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How to Revive the American Dream: Interview with Former Clinton Adviser George Muñoz

george-munoz-100826-02 George Muñoz / Credit: Photo courtesy of Muñoz Group

The biggest problem facing small businesses today is a lack of credit, says George Muñoz, former Chief Financial Officer and Assistant Secretary of the United States Treasury Department under President Clinton. And tight credit is throttling job creation, Muñoz said, threatening a key aspect of the American Dream: jobs for anyone who is willing and able.

Munoz, who is also the former CEO of the Overseas Private Investment Corp. (OPIC) and now the principal of Muñoz Investment Banking Group, together with his co-authors Ed Crego, principal of CONSULT LTD., and Frank F. Islam, chairman/CEO of FI Investment Group, wrote “Renewing the American Dream:  A Citizen’s Guide for Restoring Our Competitive Advantage,” (IMC Publishing, July 2010), which focuses, in part, on how small businesses can adapt to the changing world.

In an interview with BusinessNewsDaily, Muñoz  discussed the challenges facing small businesses, his take on the President Obama’s small business legislation, and what needs happen to jump-start new business.


BusinessNewsDaily: What is the biggest challenge facing small businesses today?

George Muñoz : Credit. Banks used to make money from lending. Today lending money to small businesses is small-margin business. It’s expensive [for banks] to get to know customers and their businesses because it takes a lot of work. Instead, banks are making money from trading securities, lending to larger companies and so on.  In the old days, a local banker would visit a customer’s plant and ask for a business plan. They were almost partners in helping small businesses grow. Today lenders don’t ask for business plans, they ask for asset lists. They want to know what assets you have to guarantee your loan.

BND: How is this affecting small businesses?

MUÑOZ: Small businesses are having a harder time adapting because they cannot borrow money for businesses that require experimentation, the development of new products or expansion into new markets because banks do not have the interest or personnel to evaluate those risks. The only way small business can work in new areas is to self-finance — by reinvesting profits. And small businesses don’t usually have large profit margins.

In the past, entrepreneurialism, sweat equity and innovation were recognized as legitimate reasons to lend to a business. Now, collateral is the only consideration. This shift didn’t take place because small business failed. The financing system shifted its emphasis away from investing in businesses. The skill set for evaluating which businesses are a good investment doesn’t exist any more. If you go to your local bank and ask for the loan officer, they’ll tell you they don’t have one at that location.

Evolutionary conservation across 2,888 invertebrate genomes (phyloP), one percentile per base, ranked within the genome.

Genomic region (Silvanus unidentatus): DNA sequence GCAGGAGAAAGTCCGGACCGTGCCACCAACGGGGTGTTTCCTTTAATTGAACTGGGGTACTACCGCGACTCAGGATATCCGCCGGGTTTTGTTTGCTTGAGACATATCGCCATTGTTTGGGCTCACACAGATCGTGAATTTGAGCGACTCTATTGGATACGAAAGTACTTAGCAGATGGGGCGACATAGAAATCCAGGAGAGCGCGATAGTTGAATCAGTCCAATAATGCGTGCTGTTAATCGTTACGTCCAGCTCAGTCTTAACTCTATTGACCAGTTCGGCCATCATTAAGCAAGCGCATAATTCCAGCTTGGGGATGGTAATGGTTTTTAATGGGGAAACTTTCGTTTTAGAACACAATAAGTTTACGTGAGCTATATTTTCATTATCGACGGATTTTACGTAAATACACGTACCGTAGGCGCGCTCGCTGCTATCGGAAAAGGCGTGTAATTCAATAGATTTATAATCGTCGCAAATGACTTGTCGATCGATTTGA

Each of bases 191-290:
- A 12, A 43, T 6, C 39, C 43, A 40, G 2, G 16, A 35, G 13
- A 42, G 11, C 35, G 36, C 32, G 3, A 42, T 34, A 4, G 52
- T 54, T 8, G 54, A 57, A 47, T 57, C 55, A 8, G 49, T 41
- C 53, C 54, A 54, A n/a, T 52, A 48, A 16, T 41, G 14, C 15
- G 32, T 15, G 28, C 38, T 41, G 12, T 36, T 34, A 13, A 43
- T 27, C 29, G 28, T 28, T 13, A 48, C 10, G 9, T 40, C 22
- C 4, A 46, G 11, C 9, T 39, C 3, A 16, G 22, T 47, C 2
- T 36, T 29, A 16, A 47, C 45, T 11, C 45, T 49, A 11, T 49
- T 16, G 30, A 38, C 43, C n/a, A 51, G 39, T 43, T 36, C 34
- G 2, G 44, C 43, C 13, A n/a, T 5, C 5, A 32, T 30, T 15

BND: Will President Obama’s proposed small business legislation help?

MUÑOZ: The jobs bill does not include incentives for banks to lend to the kinds of businesses that will create jobs. The money will be used for wrong reasons. Many small businesses now have lines of credit and loans that get renewed annually.

My guess is that the banks will call in those loans and make new ones with the $30 billion the small business legislation is making available. The bill should include stipulations that the money should be used for businesses that want to expand exporting, create jobs, contribute to rebuilding the economy. The small business act has good intentions. It’s just not tailored toward solving the problem of lack of jobs and growth.

BND: What’s the solution to the lending problem?

MUÑOZ: We have seen models for lending that work and we’ve instituted them in other parts of the world. Development banks take different criteria into consideration when deciding when to loan money to a business. They ask whether it’s good lending policy, whether the business will create jobs, whether it will harm the environment, whether it will support human and worker rights. Is it good for economic development? And, of course, whether the loan is commercially viable. In other words, will it make money?

BND: Why did you call your book “Renewing the American Dream?”

MUÑOZ: In this country it has traditionally been unacceptable to have a segment of the population that perpetually lives in poverty. That is because we haven’t tolerated it. This recession is not an ordinary dip in the economy that is occurring. The road we come back on is going to be very different. Right now there is a lot of appropriate concern that high unemployment is not acceptable. However the longer it lasts, the more people become resigned to fact that a certain segment of the population will stay unemployed. That is the way much of the rest of the world thinks, but that’s not the way Americans traditionally think.

BND: What can people do to help “Renew the American Dream?”

MUÑOZ: The American character is still very strong. But it needs to be expressed in ways that work. The country needs to be back in growth mode. Once the American dream stops, it will be very difficult to regenerate the enthusiasm and belief that is required for people to take the risks and be innovative. Every individual has the right to petition government when things aren’t going well. All of us need to be thinking of effective ways to do that.

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Jeanette Mulvey

Jeanette has been writing about business for more than 20 years. She has written about every kind of entrepreneur from hardware store owners to fashion designers. Previously she was a manager of internal communications for Home Depot. Her journalism career began in local newspapers. She has a degree in American Studies from Rutgers University. Follow her on Twitter @jeanettebnd.